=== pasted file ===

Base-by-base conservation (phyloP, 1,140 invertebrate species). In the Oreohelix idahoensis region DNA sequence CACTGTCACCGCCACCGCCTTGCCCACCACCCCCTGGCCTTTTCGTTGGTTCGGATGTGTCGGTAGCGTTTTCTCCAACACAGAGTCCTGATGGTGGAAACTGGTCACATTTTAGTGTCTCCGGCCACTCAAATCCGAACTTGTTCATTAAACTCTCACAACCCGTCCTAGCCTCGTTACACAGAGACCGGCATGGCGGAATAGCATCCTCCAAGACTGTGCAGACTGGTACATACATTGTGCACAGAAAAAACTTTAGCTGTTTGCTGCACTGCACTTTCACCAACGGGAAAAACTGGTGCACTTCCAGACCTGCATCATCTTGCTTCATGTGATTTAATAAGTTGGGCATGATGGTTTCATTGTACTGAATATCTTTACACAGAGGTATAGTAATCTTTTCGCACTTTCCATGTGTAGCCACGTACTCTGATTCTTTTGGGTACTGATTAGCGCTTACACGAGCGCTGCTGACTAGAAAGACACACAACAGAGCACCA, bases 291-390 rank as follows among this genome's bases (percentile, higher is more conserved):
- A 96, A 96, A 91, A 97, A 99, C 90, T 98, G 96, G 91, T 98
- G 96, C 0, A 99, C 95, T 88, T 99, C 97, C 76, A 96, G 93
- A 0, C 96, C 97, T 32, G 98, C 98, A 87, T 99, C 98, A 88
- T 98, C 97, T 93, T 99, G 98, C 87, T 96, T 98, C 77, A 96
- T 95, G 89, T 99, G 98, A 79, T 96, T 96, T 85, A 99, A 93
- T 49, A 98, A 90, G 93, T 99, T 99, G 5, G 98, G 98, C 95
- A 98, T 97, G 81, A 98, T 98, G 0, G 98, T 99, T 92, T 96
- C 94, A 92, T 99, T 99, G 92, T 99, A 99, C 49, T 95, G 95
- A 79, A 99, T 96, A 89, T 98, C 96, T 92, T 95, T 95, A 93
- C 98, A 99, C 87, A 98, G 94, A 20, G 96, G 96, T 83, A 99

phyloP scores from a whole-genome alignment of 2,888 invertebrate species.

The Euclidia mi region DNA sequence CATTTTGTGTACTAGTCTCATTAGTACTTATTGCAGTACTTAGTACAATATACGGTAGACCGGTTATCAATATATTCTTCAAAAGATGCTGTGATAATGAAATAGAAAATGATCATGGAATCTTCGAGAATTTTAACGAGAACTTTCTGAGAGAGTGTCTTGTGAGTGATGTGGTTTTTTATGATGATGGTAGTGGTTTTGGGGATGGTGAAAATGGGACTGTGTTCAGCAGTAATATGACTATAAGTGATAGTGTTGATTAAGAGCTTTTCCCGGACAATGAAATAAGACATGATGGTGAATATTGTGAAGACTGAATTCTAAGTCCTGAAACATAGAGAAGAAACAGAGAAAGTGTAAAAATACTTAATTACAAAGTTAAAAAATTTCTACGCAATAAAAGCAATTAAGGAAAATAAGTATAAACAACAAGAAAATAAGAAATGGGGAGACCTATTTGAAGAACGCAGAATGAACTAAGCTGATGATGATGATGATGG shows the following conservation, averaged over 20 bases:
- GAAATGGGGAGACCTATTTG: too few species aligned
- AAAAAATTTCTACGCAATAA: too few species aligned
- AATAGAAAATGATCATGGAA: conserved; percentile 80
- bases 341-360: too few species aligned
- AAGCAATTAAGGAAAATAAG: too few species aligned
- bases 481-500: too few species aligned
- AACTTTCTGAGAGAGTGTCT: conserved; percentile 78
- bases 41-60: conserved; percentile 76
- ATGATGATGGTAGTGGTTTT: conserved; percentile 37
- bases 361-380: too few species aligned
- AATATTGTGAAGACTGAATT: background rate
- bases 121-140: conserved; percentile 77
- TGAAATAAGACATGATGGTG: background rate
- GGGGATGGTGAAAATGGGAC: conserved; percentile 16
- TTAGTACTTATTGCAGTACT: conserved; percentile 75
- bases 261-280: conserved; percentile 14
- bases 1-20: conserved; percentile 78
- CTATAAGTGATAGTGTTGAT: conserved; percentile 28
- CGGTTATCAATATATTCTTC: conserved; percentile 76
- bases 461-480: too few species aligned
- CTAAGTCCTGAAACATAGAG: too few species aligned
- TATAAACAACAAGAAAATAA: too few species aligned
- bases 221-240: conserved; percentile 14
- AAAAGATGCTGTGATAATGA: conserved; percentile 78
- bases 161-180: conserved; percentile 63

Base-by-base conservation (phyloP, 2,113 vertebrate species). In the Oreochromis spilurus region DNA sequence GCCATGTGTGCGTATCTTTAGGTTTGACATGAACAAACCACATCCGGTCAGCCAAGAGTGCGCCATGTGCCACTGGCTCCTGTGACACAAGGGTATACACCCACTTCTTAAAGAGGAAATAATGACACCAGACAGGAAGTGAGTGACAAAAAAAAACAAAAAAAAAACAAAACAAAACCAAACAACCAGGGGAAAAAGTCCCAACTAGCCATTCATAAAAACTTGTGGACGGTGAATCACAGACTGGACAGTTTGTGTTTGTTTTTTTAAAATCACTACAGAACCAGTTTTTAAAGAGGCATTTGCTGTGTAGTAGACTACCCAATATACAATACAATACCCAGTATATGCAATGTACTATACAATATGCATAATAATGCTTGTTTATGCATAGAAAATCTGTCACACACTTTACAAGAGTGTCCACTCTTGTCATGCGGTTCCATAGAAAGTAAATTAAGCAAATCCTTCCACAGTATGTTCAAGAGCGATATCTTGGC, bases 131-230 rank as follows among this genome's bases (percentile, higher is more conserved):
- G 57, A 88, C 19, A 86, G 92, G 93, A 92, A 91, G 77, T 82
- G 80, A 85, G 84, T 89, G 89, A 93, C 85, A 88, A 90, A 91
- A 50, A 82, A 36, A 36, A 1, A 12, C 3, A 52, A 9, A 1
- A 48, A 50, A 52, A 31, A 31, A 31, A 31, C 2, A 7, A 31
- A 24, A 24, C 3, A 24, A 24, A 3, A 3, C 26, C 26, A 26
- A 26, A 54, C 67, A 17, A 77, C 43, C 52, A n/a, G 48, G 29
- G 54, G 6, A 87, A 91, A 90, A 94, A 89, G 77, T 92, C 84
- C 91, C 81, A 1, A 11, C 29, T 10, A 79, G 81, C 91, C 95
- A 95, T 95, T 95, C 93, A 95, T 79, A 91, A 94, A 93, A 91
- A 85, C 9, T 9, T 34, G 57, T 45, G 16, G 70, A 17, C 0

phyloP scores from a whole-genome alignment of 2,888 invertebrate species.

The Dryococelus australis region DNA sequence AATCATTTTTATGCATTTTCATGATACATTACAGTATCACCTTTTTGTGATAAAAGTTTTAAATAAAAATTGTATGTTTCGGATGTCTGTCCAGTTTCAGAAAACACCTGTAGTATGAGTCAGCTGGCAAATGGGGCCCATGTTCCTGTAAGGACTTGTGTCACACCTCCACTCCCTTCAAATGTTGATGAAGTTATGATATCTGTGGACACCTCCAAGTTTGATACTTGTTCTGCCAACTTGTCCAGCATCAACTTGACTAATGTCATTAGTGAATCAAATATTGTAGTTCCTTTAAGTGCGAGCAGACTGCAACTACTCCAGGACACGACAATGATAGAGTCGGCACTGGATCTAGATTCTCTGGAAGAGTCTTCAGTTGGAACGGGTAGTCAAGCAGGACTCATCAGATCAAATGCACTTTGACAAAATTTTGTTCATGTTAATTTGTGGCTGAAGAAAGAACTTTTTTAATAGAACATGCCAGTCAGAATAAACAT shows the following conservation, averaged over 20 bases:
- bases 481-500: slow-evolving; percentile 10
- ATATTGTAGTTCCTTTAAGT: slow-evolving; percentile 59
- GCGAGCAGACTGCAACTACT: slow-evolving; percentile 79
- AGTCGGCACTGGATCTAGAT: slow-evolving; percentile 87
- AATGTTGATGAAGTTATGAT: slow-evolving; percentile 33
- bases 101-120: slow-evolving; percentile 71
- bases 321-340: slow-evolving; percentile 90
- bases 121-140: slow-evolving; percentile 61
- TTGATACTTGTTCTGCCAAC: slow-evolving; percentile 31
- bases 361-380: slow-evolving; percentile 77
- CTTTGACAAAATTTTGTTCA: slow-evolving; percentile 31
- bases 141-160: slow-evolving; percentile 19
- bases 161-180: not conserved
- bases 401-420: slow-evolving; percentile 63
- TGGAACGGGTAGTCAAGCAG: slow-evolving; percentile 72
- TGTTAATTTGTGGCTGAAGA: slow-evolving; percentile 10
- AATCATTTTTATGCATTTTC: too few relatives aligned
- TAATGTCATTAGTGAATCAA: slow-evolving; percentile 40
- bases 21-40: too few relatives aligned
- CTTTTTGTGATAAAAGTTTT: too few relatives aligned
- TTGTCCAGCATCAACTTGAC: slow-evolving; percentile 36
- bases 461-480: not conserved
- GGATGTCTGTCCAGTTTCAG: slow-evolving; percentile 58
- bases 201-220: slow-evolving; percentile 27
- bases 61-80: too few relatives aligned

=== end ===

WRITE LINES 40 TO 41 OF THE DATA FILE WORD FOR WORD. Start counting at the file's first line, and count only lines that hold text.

- G 57, A 88, C 19, A 86, G 92, G 93, A 92, A 91, G 77, T 82
- G 80, A 85, G 84, T 89, G 89, A 93, C 85, A 88, A 90, A 91